Democratic leaders from Colorado are urging President Joe Biden to use his executive powers to do what a divided Senate has not: protect hundreds of thousands of acres of federal land in the Centennial State.
In a letter to Biden this week, Sens. Michael Bennet and John Hickenlooper, Rep. Joe Neguse, and Gov. Jared Polis acknowledged existing roadblocks to passing the Colorado Outdoor Recreation and Economy Act and asked the president to step in.
Introduced in 2019, the CORE Act combines four previous public lands bills and aims to protect approximately 400,000 acres in the state. The U.S. House of Representatives has passed the bill multiple times, but it has failed to advance through a divided Senate.
“Regrettably, progress in Congress has stalled despite strong support in Colorado,” the lawmakers’ letter said. “The time has come to take the next step in protecting the key landscapes within the CORE Act and we need your help.”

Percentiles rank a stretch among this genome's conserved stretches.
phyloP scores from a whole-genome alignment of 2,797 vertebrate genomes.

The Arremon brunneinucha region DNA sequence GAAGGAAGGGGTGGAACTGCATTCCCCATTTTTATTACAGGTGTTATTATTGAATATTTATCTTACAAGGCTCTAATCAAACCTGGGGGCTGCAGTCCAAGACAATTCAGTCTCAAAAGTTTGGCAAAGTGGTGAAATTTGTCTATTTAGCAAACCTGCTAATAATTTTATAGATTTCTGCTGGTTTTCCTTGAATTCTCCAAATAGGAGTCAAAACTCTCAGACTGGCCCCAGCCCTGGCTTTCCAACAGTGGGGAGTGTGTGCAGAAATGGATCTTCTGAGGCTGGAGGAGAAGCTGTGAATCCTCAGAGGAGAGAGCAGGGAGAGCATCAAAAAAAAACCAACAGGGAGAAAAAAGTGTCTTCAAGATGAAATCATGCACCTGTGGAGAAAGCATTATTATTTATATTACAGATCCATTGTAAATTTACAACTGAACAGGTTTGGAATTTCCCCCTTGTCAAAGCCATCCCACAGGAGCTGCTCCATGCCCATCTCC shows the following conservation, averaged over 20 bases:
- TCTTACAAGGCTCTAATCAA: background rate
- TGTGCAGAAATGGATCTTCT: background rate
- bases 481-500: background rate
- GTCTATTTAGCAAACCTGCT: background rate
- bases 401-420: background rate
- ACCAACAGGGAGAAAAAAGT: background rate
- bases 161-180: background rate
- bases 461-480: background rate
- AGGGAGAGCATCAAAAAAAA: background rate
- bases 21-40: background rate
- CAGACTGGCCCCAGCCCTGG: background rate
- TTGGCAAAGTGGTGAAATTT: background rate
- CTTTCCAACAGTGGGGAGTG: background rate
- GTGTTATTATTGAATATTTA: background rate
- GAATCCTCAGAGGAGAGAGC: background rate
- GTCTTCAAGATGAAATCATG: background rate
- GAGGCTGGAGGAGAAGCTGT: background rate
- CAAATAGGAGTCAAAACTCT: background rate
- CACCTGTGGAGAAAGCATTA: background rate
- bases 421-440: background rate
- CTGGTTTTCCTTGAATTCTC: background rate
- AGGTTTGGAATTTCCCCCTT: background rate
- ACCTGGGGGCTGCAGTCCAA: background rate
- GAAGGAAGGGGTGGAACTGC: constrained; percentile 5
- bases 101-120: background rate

The Colorado leaders specifically requested that Biden use the century-old Antiquities Act to establish a new national monument to safeguard Camp Hale — a World War II Army training facility near Leadville — as well as Tenmile Range, a skiing and hiking mecca that runs north to south between the resort towns of Breckenridge and Copper Mountain.
The group also urged Biden to protect the Thompson Divide, a 200,000-acre swath of the White River National Forest, via…
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